Head trips

By David Sturm, Copyright © 1996


In expressionist films, the filmmaker wears his art on his sleeve. All films "express" a world view of some kind, but a film is expressionist when form is valued over function, ambiguity over clarity, self-revelation over objectivity and image over meaning.

Sometimes expressionism is junk and there is no shortage of dreary and pretentious European art films. Most expressionistic films are European--not necessarily because Europeans have a more developed aesthetic sensibility but because European filmmakers operate out of a different tradition than American filmmakers. For better or worse, more Americans, especially independent filmmakers, are now bending the form to their own artistic visions. Here are the great expressionist films.

"L'Age d'Or" (1930), directed by Luis Bunuel in tandem with fellow provocateur Salvador Dali, is a landmark in surrealism replete with startling images and disturbing juxtapositions. Here is where it starts.

"Rashomon" (1950), directed by Akira Kurosawa, exposes the slipperyness of objective reality by depicting a brutal crime in four different ways as perceived from four different perspectives. In the uncertainty over truth there is true terror.

"The Trial" (1963), directed by Orson Welles, casts Anthony Perkins as the befuddled protagonist of Franz Kafka's novel who resents--but nevertheless on some level seems to accept as deserved--his persecution. Always keep in mind that Kafka and his friends laughed out loud when the author read from his books.

"8 1/2" (1963), directed by Federico Fellini, is a peek inside Fellini's mind as he tries to cope with ennui and indolence in the midst of a big movie project. This how the "real world" looks to an artist.

"Woman in the Dunes" (1964), directed by Hiroshi Teshigahara, is a bona fide allegory in which a man and a woman trapped in a deep sandpit have no choice but to cooperate in order to survive. The shoveling of sand, as depicted here, is one of film's most famous metaphors.

"Persona" (1966), directed by Ingmar Bergman, is a film of such studied nuance and stately grace that it comes close to artificiality for its own sake. An actress, suddenly struck mute for unexplained reasons, begins trading personalities with the nurse who is caring for her.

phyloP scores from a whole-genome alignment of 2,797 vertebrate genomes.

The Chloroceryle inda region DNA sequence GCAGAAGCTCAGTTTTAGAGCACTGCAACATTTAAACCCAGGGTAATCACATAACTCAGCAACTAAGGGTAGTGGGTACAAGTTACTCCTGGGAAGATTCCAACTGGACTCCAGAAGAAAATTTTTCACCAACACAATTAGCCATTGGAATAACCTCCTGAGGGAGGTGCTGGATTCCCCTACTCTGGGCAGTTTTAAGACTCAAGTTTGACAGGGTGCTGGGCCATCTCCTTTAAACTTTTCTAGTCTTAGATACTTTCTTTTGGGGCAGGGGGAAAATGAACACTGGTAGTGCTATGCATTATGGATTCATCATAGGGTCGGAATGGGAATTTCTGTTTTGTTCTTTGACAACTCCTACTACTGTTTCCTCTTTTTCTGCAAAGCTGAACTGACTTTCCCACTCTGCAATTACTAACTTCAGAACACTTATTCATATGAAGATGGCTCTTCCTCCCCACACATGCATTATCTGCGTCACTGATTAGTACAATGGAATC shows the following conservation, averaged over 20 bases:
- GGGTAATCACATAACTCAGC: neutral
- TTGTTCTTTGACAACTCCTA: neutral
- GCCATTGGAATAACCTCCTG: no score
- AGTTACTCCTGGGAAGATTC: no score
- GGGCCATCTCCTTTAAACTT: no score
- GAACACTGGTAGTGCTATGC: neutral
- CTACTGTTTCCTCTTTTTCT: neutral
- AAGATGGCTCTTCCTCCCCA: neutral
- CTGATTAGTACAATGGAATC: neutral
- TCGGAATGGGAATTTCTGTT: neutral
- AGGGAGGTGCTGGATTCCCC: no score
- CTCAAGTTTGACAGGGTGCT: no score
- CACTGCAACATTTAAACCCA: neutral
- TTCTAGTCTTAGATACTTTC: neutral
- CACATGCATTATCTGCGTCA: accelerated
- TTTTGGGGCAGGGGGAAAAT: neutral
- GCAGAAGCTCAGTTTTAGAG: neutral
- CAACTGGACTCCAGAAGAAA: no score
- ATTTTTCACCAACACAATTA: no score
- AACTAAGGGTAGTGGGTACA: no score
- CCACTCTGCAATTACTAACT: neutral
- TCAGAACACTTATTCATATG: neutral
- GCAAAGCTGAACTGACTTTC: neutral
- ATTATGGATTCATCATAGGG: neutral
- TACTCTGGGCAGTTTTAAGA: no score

"Blowup" (1966), directed by Michelangelo Antonioni, has a photographer falling into the trap of believing he can capture elusive truths on film. Perhaps the "meaning" of a photograph depends on who's taking the picture.

"Weekend" (1967), directed by Jean-Luc Godard, uses a literal traffic jam as a metaphor for existence. The highway is littered with the debris of Western civilization and the woods are full of revolutionaries. Dig it.

"A Clockwork Orange" (1971), directed by Stanley Kubrick, brings out the most prescient elements of Anthony Burgess' satire of a decaying future society overrun by rival youth gangs. If there is a pathology in Britishness, this is it.

"3 Women" (1977), directed by Robert Altman, depicts the unsettling relationship between two rather ditsy women, one a gadfly and the other a wallflower. Around them, in a sun-blasted desert landscape, are constant hints of impending danger.

"Eraserhead" (1978), directed by David Lynch, has the power to shock audiences because its disturbing, inexplicable content unfolds in a deadpan, matter-of-fact way. The beauty of this movie is that surrealism is restrained instead of indulged, the way it happens in real dreams.

"Brazil" (1985), directed by Terry Gilliam, suggests adjectives like Kafkaesque and Orwellian in a tale of a mousy clerk who becomes persecuted as a dangerous subversive because of a computer mix-up. The suffering, as in all Gilliam movies, is baroque.

"Blue Velvet" (1986), directed by David Lynch, achieves some startling effects by juxtaposing the utterly square with the utterly depraved. Clean cut teenage boy sets out to discover who belongs to a severed ear he finds in a vacant lot.

"Santa Sangre" (1989), directed by Alejandro Jodorowsky, follows some circus characters around, especially an armless woman who uses her son's arms in her act. The in-your-face bizarre sequences include an elephant funeral that has to be seen to be believed.

"Edward Scissorhands" (1990), directed by Tim Burton, weaves a fairy tale spell and artfully maintains its winsome spirit to the very end. Rarely does so thoroughly satisfying and fully realized an artistic vision come out of Hollywood.


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